Strictly speaking, a string in Go is not a composite type, but there are so many Go functions that support strings that I decided to describe strings in more detail in this chapter.
As discussed in Chapter 3, Working with Basic Go Data Types, strings in Go are value types, not pointers as is the case with C strings. Additionally, Go supports UTF-8 strings by default, which means that you do not need to load any special packages or do anything tricky in order to print Unicode characters. However, there are subtle differences between a character, a rune, and a byte, as well as differences between a string and a string literal, which are going to be clarified here.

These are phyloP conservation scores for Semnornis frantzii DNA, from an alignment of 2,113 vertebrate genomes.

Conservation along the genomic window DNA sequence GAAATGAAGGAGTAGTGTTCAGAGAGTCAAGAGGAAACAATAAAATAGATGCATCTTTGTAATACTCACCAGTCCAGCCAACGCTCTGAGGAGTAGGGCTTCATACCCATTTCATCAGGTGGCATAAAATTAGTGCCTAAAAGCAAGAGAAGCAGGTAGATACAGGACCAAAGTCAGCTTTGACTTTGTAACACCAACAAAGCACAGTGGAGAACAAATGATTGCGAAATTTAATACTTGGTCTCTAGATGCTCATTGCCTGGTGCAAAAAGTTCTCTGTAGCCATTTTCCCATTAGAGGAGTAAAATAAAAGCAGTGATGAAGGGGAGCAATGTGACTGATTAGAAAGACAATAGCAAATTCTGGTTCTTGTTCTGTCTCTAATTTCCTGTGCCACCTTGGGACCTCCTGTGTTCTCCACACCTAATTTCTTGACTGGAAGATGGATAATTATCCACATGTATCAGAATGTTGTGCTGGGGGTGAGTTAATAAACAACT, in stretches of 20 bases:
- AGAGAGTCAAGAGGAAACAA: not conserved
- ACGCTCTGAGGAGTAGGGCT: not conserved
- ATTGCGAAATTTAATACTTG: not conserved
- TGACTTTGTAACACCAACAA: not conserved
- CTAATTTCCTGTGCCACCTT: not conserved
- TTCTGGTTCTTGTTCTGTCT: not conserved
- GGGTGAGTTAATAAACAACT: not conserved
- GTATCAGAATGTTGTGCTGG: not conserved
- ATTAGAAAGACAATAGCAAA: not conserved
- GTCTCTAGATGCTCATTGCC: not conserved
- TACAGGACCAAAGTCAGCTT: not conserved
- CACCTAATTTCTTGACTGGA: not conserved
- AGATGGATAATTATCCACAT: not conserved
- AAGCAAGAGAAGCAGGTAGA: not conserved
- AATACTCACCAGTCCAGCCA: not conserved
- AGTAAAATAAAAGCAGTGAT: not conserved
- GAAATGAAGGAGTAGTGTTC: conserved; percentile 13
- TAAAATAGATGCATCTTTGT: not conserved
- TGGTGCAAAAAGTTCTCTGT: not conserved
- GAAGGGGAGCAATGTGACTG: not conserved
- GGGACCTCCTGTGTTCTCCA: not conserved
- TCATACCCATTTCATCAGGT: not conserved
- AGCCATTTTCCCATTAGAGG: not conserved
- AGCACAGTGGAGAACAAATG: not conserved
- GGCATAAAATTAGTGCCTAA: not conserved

A Go string is a read-only byte slice that can hold any type of bytes and can have an arbitrary length.
You can define a new string literal as follows:
const sLiteral = "\x99\x42\x32\x55\x50\x35\x23\x50\x29...